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post #1 of 16 (permalink) Old 04-20-2016, 11:19 PM Thread Starter
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Rear brake is weak

I'm needing some assistance from brains better then mine. A simple rear brake rebuild and pad replacement is no longer simple.

I have a 2001 FLTRSEI2 with 39,000 miles on it. I went out for a ride one day, got to the end of my street and discovered I had no rear brake. Further investigation showed I had let my rear pads get overly thin and had pushed the pistons out a little far and a small amount of brake fluid had apparently seeped past a piston seal. No big deal. Purchased new pads and rebuild kit for the caliper.

Pulled the rear wheel, removed and cleaned the caliper, installed rebuild kit and new pads, reinstalled everything, bled rear brake via the tied and true method of cracking/tightening the bleeder while having my daughter push the brake pedal. Did this until no air. Double checked reservoir level and added a little fluid to bring it to appropriate level. Tested brake with bike on lift. Caliper engaged but felt a bit spongy. Took it for a test ride and confirmed that the rear brake felt weak.

At this point I decided to use a Mity-Vac and replace the fluid (it was a little dark). I am using DOT 5 per the manual. At this point I noticed the Mity-Vac did not appear to be drawing enough vacuum from the rear caliper bleeder valve to draw fluid from the system. I tried sucking on the hose to draw a vacuum and could feel bubbles in the system. It was that same sensation you get when sucking on a straw from a nearly empty cup. I also noticed a lot of air in the line. So I tried the pedal-push-break-bleeder-valve process again and now I cannot build sufficient brake pressure to push fluid through the bleeder valve. The fluid level is good and the pistons will engage and the brake stops the rear wheel albeit weakly.

There are no leaks from the line, caliper, or master cylinder. I pulled the cap off the master cylinder and watched for fluid level change when pushing the brake lever. I was told if the level changed it indicated that the fluid was bypassing the piston and the master cylinder would need rebuilt or replaced. There was no change in fluid level.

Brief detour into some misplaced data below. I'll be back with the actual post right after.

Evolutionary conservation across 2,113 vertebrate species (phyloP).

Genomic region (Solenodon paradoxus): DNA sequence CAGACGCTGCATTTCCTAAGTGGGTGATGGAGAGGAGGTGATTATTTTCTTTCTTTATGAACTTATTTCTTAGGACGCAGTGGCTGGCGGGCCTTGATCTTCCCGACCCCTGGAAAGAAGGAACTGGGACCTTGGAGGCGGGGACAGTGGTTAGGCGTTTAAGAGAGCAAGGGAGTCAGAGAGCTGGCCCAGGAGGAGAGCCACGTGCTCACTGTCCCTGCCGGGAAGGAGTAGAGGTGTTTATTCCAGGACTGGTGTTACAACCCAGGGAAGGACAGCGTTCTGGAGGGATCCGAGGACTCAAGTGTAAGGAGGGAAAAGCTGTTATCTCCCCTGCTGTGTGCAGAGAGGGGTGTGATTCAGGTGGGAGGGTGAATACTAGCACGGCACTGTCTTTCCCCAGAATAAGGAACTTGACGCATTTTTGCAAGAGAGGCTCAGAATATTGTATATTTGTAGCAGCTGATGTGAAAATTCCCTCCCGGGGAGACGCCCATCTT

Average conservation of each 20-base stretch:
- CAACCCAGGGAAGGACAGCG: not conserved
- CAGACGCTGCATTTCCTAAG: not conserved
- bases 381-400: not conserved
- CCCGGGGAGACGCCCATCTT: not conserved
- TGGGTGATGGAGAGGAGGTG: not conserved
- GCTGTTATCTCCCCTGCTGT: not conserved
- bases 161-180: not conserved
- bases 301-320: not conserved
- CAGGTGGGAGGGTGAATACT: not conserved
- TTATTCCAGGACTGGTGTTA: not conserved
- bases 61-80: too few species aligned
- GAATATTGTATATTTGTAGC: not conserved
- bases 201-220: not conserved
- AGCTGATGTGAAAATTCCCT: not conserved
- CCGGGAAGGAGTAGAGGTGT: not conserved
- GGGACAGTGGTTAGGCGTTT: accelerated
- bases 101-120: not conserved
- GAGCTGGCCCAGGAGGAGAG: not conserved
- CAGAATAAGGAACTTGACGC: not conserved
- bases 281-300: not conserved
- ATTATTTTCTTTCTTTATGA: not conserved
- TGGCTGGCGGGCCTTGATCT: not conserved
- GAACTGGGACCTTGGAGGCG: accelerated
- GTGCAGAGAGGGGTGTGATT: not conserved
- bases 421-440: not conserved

Sorry for the book but I wanted to cover everything I've done to this point. I'm at a loss to explain what is happening. Any ideas would be welcome.

Thanks!

Eric "JoeSquid"
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post #2 of 16 (permalink) Old 04-21-2016, 10:21 PM Thread Starter
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Follow up:

Today I borrowed a friend's vaccuum pump and tried vaccuum bleeding my rear brake again. There was a lot of air in the line and I never got a solid flow of brake fluid from the bleeder valve.

I decided to see if the air was coming from the caliper or from the brake line and master cyclinder. I removed the banjo fitting from the rear caliper, and put two flat rubber seals over each side of the banjo fitting, effectively "sandwiching" the banjo fitting between the rubber. I clamped the rubber pieces in place with a pair of vice grips to try and seal off the banjo fitting. I depressed the rear brake pedal. A little fluid seeped by my makeshift seal but the pedal was definitely firmer than before. So I guess the problem is in the caliper. What I don't understand is how can I have air getting into the system from the caliper but not have a fluid leak in the caliper?

Any ideas before I remove the rear wheel and break down the caliper (again)?

Eric "JoeSquid"
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post #3 of 16 (permalink) Old 04-22-2016, 11:28 AM